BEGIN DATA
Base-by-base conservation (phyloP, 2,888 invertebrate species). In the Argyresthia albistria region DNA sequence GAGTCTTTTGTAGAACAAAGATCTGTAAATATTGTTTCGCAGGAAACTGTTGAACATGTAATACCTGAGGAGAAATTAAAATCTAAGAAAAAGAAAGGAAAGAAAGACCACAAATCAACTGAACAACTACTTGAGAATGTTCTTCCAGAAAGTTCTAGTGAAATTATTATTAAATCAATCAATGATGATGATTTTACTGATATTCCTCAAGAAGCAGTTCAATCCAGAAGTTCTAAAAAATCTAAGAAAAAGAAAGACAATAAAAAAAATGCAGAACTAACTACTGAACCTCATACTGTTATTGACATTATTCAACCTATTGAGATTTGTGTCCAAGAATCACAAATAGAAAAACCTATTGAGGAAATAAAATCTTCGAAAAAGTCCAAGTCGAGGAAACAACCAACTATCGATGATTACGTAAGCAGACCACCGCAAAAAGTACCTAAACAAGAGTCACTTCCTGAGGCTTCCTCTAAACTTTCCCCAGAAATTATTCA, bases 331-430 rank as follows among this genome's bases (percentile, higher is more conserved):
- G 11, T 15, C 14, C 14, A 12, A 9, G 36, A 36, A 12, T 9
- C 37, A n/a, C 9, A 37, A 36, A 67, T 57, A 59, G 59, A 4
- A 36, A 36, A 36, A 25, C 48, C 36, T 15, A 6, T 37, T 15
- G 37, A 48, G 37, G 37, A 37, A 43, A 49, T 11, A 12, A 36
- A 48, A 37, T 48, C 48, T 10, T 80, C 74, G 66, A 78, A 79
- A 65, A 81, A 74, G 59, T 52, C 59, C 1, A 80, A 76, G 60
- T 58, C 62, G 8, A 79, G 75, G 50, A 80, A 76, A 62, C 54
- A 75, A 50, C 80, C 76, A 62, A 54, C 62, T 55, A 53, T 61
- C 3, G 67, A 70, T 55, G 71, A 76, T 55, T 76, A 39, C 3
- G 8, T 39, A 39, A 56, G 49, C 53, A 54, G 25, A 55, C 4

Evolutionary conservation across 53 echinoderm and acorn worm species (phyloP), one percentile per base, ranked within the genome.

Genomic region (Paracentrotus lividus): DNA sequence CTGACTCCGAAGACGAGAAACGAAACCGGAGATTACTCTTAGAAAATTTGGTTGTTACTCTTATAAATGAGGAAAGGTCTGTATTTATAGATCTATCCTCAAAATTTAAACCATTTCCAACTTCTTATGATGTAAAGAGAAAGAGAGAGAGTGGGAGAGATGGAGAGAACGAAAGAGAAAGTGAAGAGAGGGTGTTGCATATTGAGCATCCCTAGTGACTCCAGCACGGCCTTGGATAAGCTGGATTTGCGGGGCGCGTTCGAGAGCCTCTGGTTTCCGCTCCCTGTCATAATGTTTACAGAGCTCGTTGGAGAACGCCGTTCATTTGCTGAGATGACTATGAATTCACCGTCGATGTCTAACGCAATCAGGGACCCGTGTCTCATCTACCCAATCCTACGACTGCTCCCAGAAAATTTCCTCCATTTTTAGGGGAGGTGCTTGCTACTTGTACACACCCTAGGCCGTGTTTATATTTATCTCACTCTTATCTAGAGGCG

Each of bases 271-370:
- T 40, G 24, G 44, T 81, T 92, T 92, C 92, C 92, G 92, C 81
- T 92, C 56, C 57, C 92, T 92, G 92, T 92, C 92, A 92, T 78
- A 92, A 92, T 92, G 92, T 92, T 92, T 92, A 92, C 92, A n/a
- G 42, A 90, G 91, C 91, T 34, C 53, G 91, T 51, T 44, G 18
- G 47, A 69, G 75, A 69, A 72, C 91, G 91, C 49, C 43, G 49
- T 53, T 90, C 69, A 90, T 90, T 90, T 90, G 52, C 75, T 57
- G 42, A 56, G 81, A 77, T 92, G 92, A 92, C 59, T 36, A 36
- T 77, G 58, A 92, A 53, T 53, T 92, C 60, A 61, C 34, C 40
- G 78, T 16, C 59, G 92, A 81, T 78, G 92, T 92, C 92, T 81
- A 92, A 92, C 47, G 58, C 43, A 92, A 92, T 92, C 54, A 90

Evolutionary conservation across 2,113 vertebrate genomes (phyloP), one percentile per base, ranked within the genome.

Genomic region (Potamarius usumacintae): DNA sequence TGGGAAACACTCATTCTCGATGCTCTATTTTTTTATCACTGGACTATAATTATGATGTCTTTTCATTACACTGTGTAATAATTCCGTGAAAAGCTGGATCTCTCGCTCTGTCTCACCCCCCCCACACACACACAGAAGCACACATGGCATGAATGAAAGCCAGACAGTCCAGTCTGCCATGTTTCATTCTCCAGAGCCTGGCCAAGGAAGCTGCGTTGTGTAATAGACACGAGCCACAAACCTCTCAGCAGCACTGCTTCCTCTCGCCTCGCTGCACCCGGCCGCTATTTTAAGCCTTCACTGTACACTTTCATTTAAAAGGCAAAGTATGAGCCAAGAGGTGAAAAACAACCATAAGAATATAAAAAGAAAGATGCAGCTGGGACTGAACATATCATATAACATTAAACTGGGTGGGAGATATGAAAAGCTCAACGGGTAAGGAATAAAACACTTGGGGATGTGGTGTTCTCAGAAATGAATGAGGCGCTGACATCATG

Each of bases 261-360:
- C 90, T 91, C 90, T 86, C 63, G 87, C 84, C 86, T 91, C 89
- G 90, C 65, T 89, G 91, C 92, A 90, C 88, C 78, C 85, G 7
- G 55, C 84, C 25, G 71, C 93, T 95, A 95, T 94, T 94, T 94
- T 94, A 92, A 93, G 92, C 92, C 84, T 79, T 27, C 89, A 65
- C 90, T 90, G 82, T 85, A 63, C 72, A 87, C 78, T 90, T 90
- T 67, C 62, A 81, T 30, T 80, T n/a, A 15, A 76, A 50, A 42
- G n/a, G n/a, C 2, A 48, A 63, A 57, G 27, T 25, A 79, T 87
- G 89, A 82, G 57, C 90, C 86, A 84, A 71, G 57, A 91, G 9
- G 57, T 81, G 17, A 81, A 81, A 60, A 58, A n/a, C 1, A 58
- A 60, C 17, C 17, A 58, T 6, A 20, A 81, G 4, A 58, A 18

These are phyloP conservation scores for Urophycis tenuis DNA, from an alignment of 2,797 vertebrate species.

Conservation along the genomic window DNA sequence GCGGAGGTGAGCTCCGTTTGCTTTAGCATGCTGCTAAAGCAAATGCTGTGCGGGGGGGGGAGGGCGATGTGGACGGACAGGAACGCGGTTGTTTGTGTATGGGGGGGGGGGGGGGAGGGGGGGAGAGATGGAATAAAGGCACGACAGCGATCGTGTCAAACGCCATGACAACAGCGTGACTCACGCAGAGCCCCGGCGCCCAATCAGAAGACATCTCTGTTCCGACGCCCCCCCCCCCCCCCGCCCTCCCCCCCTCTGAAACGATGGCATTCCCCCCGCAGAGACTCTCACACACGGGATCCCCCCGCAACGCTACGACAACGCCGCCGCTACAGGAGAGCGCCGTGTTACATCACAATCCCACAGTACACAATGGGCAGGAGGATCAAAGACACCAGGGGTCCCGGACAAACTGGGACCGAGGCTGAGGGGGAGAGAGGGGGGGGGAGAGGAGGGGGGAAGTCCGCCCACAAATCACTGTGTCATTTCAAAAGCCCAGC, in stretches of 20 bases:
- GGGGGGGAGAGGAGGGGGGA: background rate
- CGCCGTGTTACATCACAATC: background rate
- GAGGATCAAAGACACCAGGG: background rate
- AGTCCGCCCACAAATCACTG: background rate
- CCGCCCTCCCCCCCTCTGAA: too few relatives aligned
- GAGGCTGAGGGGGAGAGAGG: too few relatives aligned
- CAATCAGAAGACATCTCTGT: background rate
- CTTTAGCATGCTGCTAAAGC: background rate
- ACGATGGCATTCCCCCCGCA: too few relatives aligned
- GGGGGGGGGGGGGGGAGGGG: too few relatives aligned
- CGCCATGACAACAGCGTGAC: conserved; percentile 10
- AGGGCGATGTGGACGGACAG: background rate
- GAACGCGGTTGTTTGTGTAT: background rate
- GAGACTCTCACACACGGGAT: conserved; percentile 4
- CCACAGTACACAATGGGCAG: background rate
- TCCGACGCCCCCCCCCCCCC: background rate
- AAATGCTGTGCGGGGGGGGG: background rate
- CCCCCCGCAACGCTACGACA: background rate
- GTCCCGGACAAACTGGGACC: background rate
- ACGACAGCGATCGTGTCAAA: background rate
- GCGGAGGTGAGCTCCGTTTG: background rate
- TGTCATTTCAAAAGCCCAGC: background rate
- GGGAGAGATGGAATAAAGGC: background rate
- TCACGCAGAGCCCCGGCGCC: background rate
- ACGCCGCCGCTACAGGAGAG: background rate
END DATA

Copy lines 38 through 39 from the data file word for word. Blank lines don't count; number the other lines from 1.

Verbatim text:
These are phyloP conservation scores for Urophycis tenuis DNA, from an alignment of 2,797 vertebrate species.

Conservation along the genomic window DNA sequence GCGGAGGTGAGCTCCGTTTGCTTTAGCATGCTGCTAAAGCAAATGCTGTGCGGGGGGGGGAGGGCGATGTGGACGGACAGGAACGCGGTTGTTTGTGTATGGGGGGGGGGGGGGGAGGGGGGGAGAGATGGAATAAAGGCACGACAGCGATCGTGTCAAACGCCATGACAACAGCGTGACTCACGCAGAGCCCCGGCGCCCAATCAGAAGACATCTCTGTTCCGACGCCCCCCCCCCCCCCCGCCCTCCCCCCCTCTGAAACGATGGCATTCCCCCCGCAGAGACTCTCACACACGGGATCCCCCCGCAACGCTACGACAACGCCGCCGCTACAGGAGAGCGCCGTGTTACATCACAATCCCACAGTACACAATGGGCAGGAGGATCAAAGACACCAGGGGTCCCGGACAAACTGGGACCGAGGCTGAGGGGGAGAGAGGGGGGGGGAGAGGAGGGGGGAAGTCCGCCCACAAATCACTGTGTCATTTCAAAAGCCCAGC, in stretches of 20 bases: